In this week’s portion Moses reminds the people why they’ve been wandering in the desert for forty years. Twelve men, he tells them, had gone up into the mountains, reached the valley of Eshkol and brought back fruit to show them how good the land was. But the people would not listen to them and refused to go. Today, the Eshkol Regional Council area in Israel lies just to the west of Gaza, and in the town of Eshkol a few days ago four people were killed and nine wounded in a rocket attack from Gaza. So strange the way history echoes. In the Torah, there is a subtle twist in the way Moses recounts the incident of the spies. Although all twelve spies brought back fruit, ten of them added that the land was occupied by giants – oversized people to go with the oversize fruit. It’s those ten spies that the people listened to. Moses here places the blame not on those ten spies but on the whole people. Why? He seems to be saying that the blame lies not only with those who twisted the media report, but with those who took notice of it. We each have a responsibility to look behind the headlines and find out more. And when we do that, we cannot but be aware of the suffering on both sides of a conflict: and when we see that, we cannot avoid the desire to reach out, to offer a helping hand, to be able to turn to a new page even on the threshold of disaster. So let’s rephrase the quote from the BBC with which I began, and read it more positively as “the clamour of the world for peace grows louder by the day.” Acting together, the world can bring peace to troubled places, can bring back the right of children to grow up without fear.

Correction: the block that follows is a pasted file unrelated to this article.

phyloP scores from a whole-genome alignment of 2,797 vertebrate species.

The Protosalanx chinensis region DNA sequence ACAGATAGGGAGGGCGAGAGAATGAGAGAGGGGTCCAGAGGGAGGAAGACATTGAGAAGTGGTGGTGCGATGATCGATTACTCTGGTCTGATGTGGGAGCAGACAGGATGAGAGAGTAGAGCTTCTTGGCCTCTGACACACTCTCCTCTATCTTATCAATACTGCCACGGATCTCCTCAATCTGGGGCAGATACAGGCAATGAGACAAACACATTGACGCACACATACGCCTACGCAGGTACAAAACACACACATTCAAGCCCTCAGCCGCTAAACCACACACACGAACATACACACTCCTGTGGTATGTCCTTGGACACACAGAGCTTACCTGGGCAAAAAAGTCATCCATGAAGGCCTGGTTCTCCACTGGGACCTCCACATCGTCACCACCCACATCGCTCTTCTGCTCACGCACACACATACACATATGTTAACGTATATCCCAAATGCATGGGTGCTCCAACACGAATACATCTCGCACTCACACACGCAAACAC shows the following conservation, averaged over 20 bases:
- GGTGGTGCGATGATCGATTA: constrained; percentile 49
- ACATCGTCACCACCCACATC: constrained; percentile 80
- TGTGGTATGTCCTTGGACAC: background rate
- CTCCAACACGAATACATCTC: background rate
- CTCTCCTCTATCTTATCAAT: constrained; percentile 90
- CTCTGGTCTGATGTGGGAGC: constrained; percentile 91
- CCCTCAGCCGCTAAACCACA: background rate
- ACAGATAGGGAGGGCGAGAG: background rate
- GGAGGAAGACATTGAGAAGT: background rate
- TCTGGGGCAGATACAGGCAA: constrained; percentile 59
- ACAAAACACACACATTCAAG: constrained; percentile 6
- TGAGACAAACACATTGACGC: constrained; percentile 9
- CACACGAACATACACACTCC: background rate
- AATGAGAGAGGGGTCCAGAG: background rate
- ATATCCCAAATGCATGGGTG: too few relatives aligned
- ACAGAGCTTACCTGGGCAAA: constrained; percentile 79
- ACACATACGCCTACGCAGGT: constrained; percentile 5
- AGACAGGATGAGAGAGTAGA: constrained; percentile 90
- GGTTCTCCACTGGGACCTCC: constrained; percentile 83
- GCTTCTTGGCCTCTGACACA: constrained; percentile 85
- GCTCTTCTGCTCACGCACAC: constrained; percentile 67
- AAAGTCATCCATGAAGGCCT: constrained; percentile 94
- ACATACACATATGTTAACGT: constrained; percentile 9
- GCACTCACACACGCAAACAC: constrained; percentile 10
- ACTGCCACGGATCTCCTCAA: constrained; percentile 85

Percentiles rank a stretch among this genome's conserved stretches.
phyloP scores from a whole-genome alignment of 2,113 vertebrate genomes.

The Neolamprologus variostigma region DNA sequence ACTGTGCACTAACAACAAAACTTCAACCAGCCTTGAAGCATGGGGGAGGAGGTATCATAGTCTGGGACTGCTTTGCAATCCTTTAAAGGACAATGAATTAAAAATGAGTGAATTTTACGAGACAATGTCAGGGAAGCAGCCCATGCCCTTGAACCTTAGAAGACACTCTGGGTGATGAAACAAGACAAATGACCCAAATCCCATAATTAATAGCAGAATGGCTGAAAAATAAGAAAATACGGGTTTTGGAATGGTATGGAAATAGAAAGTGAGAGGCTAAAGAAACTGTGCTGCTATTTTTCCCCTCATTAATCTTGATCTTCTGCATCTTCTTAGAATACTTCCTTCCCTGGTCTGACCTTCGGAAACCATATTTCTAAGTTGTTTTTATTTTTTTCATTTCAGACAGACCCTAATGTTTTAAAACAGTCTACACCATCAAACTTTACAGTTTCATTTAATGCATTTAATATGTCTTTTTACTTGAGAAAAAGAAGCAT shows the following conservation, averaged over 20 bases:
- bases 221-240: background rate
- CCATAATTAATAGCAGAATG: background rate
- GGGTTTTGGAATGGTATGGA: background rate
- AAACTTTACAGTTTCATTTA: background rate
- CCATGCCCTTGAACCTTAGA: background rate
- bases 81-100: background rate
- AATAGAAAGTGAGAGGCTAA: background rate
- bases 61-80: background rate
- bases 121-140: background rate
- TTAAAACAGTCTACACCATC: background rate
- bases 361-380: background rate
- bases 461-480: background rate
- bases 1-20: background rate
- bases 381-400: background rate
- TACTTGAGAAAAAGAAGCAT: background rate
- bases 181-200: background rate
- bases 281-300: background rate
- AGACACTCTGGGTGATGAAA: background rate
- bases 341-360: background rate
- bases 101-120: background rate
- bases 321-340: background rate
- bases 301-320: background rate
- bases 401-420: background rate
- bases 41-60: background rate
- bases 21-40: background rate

And so to Isaiah. He too had seen it all, as this week’s haftarah bears witness: (1: 7-8) Your country is desolate; your cities are burned with fire; your land strangers devour it in your presence… and the daughter of Zion is left as a sukkah in a vineyard, and a lodge in a garden of cucumbers, as a besieged city. Notice how even in this battle hardened imagery there is the sound of hope and of peace, the righteous remnant who will remain. Just as we turn this week from Numbers to Deuteronomy, from the book of wandering to the book of words, so we turn from Jeremiah to Isaiah, the prophet of doom to the prophet of hope. In the traditional cycle, every haftarah from now to Rosh HaShanah comes from Isaiah. The “daughter of Zion” is Jerusalem. Only a tiny area round Jerusalem will remain. What is the remedy? Isaiah’s message is clear, and makes this a specially appropriate reading for this week: (1:17) Learn to do good. Devote yourselves to justice. Aid the wronged, Uphold the rights of the orphan, plead for the widow. In the UK, plans for the welfare state did not wait till after the end of the second world war, but were formulated while the war was still being fought. Isaiah too spoke to a generation at war. He proclaimed not just a peaceful society, but a just one too, knowing that the two are inextricably intertwined. It’s time that the world’s clamour became a mighty roar, determined to bring peace and social justice to all in the Middle East. Let us, like Isaiah, look forward beyond the season of lamentation to a season of consolation, when the talk will be no longer of a just war but of a just peace. Even at a time of conflict, we have to think beyond the next few days.